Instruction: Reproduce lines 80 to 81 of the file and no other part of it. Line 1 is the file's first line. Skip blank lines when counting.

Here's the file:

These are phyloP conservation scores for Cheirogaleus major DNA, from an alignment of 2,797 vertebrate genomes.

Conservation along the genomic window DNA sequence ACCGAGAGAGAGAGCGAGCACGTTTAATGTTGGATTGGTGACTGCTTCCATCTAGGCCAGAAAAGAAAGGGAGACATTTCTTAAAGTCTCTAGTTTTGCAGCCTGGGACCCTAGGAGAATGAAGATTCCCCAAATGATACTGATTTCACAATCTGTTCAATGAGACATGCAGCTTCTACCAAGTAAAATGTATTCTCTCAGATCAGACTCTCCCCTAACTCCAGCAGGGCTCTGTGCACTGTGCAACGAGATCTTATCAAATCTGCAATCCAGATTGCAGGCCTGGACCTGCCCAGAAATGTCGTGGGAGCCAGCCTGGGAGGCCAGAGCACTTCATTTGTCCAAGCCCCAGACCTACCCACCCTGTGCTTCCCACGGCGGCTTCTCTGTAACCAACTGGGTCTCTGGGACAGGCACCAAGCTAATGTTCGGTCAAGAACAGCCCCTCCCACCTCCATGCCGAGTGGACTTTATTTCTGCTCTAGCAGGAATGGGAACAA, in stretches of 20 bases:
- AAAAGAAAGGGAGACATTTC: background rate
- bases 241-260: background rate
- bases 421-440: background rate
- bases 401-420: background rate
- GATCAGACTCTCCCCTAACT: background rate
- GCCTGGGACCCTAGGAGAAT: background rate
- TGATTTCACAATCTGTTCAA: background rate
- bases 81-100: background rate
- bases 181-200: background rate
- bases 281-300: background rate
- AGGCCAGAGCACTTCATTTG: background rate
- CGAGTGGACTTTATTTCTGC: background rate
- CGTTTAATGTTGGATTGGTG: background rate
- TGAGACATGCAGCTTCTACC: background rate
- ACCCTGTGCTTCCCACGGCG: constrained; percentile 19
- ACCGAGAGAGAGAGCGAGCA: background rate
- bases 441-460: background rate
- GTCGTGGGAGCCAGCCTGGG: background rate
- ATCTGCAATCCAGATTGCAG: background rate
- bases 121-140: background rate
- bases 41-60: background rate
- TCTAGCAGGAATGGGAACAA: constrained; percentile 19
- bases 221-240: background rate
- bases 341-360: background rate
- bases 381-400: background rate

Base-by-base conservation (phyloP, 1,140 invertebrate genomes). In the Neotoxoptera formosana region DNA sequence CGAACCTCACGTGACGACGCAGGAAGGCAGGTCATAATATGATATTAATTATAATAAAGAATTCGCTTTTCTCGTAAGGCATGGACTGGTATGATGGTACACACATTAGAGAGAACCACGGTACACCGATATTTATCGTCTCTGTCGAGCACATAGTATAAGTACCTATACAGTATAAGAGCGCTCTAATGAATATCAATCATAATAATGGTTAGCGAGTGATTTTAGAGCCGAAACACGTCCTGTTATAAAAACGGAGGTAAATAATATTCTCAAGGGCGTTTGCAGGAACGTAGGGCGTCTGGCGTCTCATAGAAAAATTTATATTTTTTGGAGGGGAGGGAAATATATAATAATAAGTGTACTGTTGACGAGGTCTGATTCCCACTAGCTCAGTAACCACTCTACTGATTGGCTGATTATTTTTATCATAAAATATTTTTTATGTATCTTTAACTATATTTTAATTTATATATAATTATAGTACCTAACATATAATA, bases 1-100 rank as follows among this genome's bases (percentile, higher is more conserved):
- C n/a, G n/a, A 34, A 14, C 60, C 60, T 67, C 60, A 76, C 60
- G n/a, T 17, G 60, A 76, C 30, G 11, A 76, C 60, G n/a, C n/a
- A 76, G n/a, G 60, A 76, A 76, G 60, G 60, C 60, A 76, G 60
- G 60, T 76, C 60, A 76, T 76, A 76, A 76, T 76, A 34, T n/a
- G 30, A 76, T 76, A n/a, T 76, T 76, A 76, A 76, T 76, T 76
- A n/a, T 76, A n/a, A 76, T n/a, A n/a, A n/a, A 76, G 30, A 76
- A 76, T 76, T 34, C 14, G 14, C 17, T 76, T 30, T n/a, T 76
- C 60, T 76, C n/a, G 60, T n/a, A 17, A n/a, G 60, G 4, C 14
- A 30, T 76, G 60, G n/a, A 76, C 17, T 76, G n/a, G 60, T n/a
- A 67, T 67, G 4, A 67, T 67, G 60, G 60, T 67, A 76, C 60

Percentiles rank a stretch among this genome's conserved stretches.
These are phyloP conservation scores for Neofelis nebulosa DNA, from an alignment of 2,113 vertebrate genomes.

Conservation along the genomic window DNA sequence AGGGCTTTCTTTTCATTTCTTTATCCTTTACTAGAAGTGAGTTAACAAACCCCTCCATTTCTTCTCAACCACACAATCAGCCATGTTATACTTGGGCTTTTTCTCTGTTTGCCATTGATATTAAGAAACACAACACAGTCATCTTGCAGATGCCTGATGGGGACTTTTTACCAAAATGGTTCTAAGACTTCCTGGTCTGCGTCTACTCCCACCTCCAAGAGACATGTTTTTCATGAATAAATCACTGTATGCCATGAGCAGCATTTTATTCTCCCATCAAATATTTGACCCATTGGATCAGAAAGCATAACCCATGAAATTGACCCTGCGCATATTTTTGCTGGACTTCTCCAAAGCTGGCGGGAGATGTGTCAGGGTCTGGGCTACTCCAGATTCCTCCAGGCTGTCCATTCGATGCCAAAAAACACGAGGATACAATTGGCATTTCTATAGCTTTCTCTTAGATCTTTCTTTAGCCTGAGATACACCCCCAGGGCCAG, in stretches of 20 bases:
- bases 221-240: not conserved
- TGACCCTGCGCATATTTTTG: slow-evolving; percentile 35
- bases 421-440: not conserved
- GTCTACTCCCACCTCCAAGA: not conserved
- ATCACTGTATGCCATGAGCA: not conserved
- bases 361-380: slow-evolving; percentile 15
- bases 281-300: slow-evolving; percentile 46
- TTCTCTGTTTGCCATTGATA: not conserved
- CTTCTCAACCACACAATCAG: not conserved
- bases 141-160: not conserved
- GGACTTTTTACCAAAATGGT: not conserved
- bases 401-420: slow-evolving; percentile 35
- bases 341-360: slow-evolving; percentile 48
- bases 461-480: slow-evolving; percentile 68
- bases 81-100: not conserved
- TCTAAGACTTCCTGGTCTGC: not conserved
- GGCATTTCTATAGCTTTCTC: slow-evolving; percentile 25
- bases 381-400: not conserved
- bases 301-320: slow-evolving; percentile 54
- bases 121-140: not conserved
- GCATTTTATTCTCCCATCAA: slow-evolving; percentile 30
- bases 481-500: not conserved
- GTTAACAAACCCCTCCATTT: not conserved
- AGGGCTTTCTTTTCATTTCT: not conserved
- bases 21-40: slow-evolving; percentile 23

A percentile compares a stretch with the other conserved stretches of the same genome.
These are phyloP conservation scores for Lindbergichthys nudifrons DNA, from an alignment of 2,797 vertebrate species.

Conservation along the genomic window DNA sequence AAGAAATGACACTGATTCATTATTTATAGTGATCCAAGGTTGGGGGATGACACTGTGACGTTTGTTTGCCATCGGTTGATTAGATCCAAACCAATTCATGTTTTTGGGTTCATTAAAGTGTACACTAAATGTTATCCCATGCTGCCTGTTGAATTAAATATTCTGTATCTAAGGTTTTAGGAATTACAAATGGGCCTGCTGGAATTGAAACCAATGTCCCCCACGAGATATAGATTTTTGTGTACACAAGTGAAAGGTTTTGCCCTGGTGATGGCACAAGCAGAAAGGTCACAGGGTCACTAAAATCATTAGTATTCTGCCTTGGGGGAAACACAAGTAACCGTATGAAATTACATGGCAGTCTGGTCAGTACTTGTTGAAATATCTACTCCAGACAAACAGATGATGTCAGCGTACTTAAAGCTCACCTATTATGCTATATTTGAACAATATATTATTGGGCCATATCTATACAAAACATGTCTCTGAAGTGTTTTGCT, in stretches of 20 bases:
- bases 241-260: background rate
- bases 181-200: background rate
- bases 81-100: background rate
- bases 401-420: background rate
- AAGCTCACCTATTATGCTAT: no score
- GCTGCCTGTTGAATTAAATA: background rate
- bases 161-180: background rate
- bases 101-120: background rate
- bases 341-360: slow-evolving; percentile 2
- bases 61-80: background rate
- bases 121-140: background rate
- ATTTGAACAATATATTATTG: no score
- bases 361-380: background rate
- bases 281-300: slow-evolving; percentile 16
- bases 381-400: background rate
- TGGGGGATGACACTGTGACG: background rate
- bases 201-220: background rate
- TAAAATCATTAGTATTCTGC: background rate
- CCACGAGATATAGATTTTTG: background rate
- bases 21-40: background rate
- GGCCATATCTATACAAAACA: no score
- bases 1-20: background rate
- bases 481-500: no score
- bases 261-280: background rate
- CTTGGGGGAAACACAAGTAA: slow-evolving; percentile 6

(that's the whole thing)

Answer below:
- bases 121-140: background rate
- ATTTGAACAATATATTATTG: no score